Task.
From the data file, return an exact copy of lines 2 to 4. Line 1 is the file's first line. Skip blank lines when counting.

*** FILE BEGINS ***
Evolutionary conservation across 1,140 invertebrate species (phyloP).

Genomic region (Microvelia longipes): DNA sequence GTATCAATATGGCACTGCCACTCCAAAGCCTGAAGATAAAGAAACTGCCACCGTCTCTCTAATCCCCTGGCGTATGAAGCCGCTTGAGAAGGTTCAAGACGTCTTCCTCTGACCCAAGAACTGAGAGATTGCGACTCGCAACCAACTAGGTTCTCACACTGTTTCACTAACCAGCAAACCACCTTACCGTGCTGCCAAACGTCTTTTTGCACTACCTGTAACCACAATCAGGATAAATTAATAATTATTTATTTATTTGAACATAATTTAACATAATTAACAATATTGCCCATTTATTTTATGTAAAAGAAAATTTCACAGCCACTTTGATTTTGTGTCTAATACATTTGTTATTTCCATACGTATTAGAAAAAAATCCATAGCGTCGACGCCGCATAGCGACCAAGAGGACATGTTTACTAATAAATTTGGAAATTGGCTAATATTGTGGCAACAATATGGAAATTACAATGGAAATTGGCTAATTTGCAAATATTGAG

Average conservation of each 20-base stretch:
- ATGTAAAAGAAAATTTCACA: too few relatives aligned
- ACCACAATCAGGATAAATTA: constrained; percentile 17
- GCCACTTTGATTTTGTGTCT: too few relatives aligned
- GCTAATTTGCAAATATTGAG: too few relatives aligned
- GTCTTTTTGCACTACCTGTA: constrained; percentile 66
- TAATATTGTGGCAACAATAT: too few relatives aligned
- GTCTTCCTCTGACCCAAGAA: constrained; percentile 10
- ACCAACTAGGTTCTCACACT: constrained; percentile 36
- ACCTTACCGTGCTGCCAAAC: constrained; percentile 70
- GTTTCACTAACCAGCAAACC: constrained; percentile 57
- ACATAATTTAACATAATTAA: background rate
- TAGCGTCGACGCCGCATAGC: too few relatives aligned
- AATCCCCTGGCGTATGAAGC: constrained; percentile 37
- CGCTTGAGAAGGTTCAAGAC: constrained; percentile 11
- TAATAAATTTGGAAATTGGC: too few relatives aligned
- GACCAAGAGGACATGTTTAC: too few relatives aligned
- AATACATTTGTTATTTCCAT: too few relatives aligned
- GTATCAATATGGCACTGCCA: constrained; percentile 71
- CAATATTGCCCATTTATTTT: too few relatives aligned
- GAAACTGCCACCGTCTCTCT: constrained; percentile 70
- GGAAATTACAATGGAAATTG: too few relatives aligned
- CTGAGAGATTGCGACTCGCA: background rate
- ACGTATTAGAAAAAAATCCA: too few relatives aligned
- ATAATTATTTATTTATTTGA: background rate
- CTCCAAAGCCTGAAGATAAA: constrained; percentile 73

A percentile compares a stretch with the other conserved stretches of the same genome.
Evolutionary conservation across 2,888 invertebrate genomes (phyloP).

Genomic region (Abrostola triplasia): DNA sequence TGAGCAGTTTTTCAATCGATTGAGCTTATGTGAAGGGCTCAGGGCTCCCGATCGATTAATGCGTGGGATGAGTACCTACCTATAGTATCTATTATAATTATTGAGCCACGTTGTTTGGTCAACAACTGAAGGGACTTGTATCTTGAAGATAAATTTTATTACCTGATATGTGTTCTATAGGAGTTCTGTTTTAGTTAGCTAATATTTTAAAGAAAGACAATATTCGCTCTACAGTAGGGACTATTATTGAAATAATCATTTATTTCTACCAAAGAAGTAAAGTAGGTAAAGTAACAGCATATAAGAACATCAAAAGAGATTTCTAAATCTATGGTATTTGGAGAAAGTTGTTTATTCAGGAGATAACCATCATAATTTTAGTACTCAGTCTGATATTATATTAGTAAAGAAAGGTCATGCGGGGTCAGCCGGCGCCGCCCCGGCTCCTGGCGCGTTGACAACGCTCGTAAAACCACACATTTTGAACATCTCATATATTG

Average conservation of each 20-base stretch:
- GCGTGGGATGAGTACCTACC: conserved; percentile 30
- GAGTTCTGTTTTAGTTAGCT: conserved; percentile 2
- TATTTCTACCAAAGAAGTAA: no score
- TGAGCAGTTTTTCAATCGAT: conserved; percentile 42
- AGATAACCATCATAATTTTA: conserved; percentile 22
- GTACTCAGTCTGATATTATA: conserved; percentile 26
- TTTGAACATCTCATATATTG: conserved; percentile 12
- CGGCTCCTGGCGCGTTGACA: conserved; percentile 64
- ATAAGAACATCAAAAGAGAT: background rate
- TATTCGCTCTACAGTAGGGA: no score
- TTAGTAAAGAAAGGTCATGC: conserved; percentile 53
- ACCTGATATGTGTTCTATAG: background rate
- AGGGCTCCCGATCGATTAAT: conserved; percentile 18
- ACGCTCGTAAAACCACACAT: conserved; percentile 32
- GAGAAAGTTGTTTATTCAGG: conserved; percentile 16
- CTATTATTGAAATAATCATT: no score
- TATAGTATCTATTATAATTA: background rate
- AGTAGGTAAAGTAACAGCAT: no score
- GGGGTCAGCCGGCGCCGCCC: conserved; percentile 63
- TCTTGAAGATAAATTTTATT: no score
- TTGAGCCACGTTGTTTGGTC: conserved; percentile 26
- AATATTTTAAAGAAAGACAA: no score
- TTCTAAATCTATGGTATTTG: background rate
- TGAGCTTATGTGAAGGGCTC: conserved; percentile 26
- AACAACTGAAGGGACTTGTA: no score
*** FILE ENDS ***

Genomic region (Microvelia longipes): DNA sequence GTATCAATATGGCACTGCCACTCCAAAGCCTGAAGATAAAGAAACTGCCACCGTCTCTCTAATCCCCTGGCGTATGAAGCCGCTTGAGAAGGTTCAAGACGTCTTCCTCTGACCCAAGAACTGAGAGATTGCGACTCGCAACCAACTAGGTTCTCACACTGTTTCACTAACCAGCAAACCACCTTACCGTGCTGCCAAACGTCTTTTTGCACTACCTGTAACCACAATCAGGATAAATTAATAATTATTTATTTATTTGAACATAATTTAACATAATTAACAATATTGCCCATTTATTTTATGTAAAAGAAAATTTCACAGCCACTTTGATTTTGTGTCTAATACATTTGTTATTTCCATACGTATTAGAAAAAAATCCATAGCGTCGACGCCGCATAGCGACCAAGAGGACATGTTTACTAATAAATTTGGAAATTGGCTAATATTGTGGCAACAATATGGAAATTACAATGGAAATTGGCTAATTTGCAAATATTGAG

Average conservation of each 20-base stretch:
- ATGTAAAAGAAAATTTCACA: too few relatives aligned